Four years of research on social security are completedUni Research Rokkan Centre
The four-year-long project "Governance Capacity and Legitimacy for Social Security" sums up their findings.
Societal Security and Crisis Management. Governance Capacity and Legitimacy, by Per Lægreid and Lise Rykkja (Eds.).
This book studies governance capacity and governance legitimacy for societal security and crisis management. It highlights the importance of building organizational capacity by focusing on the coordination of public resources and underscores the relevance of legitimacy by emphasizing the importance of public perceptions, attitudes, and trust vis-à-vis government arrangements for crisis management.
The authors explore several cases and identify relevant dimensions concerning performance, capacity and legitimacy across different countries. It is an ideal volume for audiences interested in public administration, public policy, crisis management and security studies.
The International Public Management Network (IPMN) conference is for the first time hosted in Norway this week. The mission of IPMN is to provide a forum for sharing ideas, concepts and results of research and practice in the field of public management, and to stimulate critical thinking about alternative approaches to problem solving and decision making in the public sector. 20-21 September the Uni Research Rokkan Centre and the Department of Administration and Organization Theory arrange the IPMN conference on “Organizing for Societal Security and Crisis Management. Building Governance Capacity and Legitimacy” in Bergen.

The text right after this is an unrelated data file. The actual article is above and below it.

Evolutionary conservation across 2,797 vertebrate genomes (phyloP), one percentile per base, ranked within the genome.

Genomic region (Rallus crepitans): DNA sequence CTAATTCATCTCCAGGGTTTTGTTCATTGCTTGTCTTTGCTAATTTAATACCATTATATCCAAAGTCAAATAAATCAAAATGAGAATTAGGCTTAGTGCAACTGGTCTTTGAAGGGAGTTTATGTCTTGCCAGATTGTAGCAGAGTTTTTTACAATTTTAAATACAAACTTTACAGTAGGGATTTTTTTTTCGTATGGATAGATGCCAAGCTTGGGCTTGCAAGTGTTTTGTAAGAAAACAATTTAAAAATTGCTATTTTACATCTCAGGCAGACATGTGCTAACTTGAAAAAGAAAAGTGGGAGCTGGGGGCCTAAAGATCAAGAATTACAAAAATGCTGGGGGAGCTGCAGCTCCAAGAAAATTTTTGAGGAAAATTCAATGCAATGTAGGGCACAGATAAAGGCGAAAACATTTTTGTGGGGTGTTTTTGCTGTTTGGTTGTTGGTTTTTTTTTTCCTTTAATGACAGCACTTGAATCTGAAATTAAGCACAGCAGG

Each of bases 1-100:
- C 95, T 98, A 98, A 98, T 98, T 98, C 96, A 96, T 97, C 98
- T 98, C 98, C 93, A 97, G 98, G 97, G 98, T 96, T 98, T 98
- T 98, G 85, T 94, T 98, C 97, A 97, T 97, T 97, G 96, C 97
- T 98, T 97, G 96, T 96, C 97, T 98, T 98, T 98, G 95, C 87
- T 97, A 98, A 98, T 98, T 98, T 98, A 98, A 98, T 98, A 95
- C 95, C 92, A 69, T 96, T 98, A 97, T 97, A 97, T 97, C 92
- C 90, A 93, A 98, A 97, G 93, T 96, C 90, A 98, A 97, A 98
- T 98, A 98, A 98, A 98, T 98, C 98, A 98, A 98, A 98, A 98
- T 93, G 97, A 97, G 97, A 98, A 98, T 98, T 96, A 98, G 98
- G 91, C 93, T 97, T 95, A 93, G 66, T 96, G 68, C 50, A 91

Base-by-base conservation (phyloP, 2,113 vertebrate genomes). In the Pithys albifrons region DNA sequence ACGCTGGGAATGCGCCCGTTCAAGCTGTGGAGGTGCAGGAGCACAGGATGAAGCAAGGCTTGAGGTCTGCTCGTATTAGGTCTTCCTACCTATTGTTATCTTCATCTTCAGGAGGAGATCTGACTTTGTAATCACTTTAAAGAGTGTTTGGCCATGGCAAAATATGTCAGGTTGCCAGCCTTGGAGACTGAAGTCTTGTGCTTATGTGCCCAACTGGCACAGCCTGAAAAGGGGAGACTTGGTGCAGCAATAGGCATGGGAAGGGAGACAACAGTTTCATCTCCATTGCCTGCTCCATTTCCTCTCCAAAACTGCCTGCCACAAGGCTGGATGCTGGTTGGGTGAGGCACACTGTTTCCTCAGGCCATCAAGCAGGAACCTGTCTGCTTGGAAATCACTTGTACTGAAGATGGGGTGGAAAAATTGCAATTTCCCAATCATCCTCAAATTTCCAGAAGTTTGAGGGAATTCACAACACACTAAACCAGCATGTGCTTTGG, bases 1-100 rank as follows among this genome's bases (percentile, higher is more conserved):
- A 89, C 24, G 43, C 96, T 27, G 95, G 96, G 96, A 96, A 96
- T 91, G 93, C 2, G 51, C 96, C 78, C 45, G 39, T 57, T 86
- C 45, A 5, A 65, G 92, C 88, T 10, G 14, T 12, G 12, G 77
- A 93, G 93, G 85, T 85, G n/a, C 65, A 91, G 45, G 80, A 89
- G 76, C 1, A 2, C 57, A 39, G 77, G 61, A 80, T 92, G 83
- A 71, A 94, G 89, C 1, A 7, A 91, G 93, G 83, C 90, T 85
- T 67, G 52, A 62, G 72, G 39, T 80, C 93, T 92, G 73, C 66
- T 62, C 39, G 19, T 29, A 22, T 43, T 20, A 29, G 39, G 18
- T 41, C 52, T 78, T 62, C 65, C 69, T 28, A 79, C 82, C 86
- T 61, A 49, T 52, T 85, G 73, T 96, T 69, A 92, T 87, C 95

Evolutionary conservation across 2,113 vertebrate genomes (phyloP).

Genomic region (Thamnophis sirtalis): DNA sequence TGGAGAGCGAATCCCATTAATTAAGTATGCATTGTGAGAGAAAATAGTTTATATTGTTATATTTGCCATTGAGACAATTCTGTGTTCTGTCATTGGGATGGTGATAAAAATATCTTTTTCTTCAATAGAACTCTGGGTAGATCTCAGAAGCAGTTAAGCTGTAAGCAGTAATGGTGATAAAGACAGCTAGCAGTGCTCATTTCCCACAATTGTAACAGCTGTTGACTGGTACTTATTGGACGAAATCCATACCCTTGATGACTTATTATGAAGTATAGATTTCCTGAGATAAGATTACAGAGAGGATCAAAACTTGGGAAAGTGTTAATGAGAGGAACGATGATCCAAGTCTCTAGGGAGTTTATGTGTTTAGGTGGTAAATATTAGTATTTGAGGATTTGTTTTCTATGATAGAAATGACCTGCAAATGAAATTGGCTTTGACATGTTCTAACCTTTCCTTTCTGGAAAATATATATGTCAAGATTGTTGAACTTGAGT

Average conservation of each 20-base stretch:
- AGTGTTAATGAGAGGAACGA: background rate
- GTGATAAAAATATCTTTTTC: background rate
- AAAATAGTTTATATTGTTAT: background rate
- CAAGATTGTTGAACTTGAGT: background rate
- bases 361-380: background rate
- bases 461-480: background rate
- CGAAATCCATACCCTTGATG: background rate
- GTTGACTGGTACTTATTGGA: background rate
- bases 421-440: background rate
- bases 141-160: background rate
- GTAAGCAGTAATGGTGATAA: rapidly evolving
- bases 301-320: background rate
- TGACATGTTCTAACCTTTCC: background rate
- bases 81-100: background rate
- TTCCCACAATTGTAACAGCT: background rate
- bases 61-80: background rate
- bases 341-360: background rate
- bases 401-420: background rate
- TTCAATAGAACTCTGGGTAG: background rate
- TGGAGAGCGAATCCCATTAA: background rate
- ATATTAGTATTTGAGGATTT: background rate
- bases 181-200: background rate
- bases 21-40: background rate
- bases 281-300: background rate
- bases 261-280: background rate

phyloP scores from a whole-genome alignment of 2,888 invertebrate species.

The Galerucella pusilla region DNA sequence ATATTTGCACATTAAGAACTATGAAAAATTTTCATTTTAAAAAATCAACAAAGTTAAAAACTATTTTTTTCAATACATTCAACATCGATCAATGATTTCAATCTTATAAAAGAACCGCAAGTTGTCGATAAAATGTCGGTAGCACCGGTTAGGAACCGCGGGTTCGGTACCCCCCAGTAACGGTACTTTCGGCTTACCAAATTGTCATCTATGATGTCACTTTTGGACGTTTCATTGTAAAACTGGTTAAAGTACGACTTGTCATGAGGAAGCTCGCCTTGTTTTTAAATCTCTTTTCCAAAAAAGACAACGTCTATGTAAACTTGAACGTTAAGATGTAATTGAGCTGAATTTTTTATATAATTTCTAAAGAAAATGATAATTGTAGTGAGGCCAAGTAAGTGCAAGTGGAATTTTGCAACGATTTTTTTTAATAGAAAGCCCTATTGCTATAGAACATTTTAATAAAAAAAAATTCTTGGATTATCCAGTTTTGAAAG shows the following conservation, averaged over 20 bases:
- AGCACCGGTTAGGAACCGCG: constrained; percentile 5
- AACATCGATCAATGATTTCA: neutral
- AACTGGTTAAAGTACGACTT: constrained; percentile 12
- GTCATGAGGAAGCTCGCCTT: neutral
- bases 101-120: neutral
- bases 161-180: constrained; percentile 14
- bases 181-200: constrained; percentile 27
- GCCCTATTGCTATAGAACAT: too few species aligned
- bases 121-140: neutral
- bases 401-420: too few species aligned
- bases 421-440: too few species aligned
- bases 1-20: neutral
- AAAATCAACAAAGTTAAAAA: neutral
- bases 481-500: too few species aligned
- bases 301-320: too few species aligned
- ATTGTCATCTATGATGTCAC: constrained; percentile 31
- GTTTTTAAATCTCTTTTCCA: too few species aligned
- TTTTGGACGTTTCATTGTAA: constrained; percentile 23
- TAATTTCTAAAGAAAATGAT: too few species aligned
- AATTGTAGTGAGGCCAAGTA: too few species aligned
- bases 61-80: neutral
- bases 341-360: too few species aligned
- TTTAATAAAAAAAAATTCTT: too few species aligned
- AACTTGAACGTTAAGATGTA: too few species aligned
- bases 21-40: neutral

This event is also the ending conference of a four year international comparative project on this topic, the GOVCAP project, funded by the SAMRISK program at the Norwegian Research Council. The project has been run from Uni Research Rokkan Centre in Bergen in collaboration with the Department of Administration and Organization Theory.. It is a comparative project covering five countries. It has had partners from Sweden, Germany; UK, Martin Lodge and the Netherland. One of the leading European scholars in crisis management, professor . Arjen Boin from Leiden University, the Netherland will give a key note on this conference.
A book from the project has just been published, Societal Security and Crisis Management. Governance Capacity and Legitimacy, edited by Per Lægreid and Lise H. Rykkja will be presented at the conference. The book studies governance capacity and governance legitimacy for societal security and crisis management across different countries and types of crises. It highlights the importance of building organizational capacity by focusing on the coordination of public resources and underscores the relevance of legitimacy by emphasizing the importance of public perceptions, attitudes, and trust vis-à-vis government arrangements for crisis management.
The book consists of 19 chapters divided into three parts. The first part describes the formal administrative arrangements for societal security in the five countries, how they have changed after 9/11 and the driving forces for change. The second part addresses governance capacity and how crisis management work in practice in the same countries by addressing different crises ranging from intended crises like terrorist attacks and riots to unintended crises such as natural disasters. The last part focuses on governance legitimacy by addressing how crises and terrorism affect the citizens trust in government and democratic values.
Internal security and crisis management is a main responsibility for government and it has become more important over time. This book reveals that crises tests the limits of what public administration is designed to do and that governments at all levels has much learning and adaptation in front of them if they want to become effective and authoritative crises managers.
The conference will discuss 22 papers form 14 different countries: the USA, Canada, NL, Sweden, Norway, Germany, France, United Kingdom, Italy, Israel, Korea, Mexico, Kenya and The Philippines..
Aug. 15, 2018, 11:37 a.m.